This method is less messier as all you need is basically a see through container and some perlite. Perlite can be found at your local home depot or lowes and all it consists of is some super heated rock that is puffed up, sterile and very light. This makes a great medium for rooting plants.
Here is an example of a cutting that I rooted in some moistened perlite. When I first stuck the fig cutting in the perlite it had no green growth or roots. After 4 weeks of keeping the fig and perlite moist and warm with a heating mat, I noticed root growth. Then it started to bud out and grow a new branch. At this point when the fig is rooted you need to transplant it to a larger container filled with a 50/50 mix of garden soil and perlite (Careful with the roots as they are very delicate). It should also be placed outside or under bright grow lights as soon as the green growth begins. I would warn you against rooting cuttings in the fall because the fig will root in about a month and then you won't be able to place the fig outside because it's too cold. Plan to do something like this in early march.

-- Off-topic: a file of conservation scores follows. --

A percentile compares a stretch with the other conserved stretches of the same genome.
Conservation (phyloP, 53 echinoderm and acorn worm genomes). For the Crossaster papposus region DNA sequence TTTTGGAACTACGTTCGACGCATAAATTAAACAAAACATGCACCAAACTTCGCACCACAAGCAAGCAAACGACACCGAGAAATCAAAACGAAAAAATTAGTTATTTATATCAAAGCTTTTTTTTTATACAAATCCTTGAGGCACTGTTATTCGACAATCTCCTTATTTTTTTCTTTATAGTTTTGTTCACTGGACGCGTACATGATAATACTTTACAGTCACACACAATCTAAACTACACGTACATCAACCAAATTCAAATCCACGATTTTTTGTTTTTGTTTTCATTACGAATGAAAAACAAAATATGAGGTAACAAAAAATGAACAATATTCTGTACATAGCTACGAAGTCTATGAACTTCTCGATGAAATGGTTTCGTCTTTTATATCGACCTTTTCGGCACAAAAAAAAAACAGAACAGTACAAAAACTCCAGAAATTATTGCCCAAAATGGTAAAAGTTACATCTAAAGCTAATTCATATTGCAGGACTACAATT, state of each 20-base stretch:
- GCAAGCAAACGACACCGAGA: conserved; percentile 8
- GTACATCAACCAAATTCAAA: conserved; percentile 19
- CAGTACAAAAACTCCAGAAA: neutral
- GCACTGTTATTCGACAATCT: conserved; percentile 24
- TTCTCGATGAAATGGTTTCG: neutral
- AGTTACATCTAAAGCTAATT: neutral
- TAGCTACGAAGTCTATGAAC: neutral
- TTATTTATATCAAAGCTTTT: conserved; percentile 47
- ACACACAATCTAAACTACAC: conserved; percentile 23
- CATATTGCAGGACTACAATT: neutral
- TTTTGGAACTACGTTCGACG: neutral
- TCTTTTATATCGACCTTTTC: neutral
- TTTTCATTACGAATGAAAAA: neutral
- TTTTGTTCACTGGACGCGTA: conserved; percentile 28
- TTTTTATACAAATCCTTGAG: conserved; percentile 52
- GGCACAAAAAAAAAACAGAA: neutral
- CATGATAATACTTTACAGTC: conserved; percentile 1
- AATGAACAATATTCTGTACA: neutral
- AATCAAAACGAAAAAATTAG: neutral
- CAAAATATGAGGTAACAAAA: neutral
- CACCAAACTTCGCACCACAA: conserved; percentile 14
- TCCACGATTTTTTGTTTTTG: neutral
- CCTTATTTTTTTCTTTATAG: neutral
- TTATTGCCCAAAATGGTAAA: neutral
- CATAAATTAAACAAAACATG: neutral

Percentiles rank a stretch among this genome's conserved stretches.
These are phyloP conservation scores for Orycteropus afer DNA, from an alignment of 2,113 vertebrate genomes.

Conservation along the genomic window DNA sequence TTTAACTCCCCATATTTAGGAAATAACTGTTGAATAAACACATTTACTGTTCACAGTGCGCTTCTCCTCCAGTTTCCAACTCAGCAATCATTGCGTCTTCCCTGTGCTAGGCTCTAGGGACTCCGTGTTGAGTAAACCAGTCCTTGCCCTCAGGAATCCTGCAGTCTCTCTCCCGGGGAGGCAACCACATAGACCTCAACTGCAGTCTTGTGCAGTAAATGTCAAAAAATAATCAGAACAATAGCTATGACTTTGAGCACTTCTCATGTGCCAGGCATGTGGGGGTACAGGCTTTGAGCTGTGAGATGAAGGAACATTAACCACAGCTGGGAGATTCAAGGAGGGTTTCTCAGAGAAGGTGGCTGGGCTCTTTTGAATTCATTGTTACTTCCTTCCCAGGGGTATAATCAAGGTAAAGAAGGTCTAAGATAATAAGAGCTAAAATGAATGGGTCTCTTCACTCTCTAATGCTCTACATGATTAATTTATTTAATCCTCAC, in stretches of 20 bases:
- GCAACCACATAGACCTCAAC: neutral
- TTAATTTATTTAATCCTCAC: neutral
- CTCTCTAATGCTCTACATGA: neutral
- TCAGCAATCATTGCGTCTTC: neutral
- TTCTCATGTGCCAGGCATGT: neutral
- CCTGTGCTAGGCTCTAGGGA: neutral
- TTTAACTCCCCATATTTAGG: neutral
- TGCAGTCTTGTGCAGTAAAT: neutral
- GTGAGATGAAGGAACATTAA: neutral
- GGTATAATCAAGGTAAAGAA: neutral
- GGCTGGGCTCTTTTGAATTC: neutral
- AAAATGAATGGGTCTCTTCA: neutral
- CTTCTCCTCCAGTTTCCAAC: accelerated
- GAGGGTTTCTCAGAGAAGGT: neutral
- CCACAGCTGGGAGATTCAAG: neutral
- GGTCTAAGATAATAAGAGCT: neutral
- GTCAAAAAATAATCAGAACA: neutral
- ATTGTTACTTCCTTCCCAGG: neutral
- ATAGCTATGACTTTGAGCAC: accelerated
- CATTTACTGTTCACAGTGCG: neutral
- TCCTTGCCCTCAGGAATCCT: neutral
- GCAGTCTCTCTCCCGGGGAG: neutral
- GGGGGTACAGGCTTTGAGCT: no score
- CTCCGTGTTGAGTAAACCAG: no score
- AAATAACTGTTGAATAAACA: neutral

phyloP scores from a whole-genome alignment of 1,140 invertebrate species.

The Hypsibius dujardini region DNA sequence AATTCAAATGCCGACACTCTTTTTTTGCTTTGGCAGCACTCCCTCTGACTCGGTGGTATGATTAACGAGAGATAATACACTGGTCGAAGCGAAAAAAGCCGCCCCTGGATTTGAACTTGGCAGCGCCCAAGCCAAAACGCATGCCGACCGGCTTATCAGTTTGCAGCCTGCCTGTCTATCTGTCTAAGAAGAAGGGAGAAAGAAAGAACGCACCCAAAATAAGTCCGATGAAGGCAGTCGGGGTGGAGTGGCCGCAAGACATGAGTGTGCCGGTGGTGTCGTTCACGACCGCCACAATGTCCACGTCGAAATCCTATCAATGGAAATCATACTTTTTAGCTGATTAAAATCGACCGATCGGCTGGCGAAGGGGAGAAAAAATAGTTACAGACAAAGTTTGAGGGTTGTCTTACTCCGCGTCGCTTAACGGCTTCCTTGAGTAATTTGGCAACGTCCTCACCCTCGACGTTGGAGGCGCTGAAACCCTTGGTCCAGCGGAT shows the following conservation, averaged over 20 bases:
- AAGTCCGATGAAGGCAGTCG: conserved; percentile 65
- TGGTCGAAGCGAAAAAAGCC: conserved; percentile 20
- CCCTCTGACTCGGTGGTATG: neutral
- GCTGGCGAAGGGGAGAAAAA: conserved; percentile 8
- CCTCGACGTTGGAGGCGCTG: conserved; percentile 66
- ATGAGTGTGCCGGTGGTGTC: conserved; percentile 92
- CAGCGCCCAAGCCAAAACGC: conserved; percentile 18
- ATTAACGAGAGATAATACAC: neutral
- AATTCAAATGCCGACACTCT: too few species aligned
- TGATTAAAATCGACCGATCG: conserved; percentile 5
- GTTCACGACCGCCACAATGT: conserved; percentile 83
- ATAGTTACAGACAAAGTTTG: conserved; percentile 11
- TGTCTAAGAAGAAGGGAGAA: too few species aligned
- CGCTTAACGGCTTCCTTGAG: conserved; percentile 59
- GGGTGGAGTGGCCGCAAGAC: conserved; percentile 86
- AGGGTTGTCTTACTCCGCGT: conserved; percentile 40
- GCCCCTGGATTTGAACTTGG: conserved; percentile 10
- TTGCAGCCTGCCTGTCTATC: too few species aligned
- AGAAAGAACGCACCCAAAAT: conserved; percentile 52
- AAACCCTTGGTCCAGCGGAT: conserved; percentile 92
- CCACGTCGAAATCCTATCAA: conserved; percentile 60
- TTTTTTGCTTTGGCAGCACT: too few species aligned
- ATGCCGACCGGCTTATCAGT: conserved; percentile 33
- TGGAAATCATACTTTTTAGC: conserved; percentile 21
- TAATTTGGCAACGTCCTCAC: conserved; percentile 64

I still prefer the old method of rooting fig cuttings but if you don't have a raised bed or cold frame or just prefer starting things inside, then I recommend the indoor method.